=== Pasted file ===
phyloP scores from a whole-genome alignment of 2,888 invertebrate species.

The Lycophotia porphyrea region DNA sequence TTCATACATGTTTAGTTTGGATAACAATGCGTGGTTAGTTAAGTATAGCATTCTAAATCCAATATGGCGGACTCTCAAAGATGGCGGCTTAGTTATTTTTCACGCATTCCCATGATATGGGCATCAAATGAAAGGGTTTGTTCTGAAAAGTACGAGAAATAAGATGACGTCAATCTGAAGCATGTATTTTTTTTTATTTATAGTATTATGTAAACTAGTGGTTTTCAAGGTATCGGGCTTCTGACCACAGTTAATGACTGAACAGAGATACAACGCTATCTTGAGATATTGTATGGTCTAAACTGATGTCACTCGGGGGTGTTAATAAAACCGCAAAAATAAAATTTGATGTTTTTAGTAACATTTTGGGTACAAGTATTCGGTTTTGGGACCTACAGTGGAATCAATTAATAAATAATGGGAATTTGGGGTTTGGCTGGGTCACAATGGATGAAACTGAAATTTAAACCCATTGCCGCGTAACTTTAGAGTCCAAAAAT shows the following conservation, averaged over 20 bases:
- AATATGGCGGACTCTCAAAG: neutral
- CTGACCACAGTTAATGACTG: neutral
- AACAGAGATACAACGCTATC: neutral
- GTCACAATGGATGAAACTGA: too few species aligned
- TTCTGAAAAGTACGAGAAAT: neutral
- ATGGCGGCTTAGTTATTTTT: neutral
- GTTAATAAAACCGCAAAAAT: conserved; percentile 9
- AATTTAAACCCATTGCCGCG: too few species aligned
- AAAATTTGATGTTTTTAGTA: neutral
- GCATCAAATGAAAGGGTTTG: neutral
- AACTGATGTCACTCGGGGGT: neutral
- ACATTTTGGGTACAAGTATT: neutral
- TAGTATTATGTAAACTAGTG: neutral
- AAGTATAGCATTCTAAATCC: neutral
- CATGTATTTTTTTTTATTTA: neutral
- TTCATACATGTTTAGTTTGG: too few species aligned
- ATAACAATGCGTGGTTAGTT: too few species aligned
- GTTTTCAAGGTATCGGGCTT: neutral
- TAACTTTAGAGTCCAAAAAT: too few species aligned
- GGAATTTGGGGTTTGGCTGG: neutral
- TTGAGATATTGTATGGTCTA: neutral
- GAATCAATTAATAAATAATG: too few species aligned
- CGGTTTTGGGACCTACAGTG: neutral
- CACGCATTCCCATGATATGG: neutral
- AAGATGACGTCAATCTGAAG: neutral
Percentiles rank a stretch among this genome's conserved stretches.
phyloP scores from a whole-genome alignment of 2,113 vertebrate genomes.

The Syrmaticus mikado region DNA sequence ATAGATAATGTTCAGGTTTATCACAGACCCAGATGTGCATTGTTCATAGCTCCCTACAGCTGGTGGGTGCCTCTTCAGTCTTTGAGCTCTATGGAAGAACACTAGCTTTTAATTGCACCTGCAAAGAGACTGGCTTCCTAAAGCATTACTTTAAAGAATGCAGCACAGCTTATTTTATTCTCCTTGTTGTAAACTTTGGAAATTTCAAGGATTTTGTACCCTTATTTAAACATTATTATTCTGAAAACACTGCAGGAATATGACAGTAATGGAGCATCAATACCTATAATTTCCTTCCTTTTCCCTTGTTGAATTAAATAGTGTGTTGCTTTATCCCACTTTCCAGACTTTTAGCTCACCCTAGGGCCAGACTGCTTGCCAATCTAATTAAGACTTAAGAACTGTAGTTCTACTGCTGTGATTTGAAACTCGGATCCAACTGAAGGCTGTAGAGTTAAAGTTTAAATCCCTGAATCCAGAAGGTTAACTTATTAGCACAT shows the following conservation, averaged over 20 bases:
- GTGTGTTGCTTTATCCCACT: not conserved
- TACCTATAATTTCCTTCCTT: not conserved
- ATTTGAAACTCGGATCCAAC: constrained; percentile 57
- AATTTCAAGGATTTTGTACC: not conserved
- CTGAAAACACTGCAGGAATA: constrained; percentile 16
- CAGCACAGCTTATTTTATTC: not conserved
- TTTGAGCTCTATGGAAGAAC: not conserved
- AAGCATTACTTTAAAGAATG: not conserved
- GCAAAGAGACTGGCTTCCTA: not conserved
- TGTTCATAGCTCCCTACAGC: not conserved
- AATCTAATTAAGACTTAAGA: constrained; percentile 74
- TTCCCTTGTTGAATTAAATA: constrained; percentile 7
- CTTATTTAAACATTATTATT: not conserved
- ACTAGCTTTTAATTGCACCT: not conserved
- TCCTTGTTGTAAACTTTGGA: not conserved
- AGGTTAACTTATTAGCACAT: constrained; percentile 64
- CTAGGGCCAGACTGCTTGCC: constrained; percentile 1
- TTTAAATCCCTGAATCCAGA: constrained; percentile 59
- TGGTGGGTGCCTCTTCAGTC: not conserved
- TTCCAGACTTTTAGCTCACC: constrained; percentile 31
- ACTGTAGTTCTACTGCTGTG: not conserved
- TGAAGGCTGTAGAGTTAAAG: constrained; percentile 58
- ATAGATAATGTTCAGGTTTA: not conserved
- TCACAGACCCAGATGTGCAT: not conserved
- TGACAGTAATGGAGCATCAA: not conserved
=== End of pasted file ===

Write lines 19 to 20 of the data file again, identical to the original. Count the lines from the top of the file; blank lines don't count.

- ATAACAATGCGTGGTTAGTT: too few species aligned
- GTTTTCAAGGTATCGGGCTT: neutral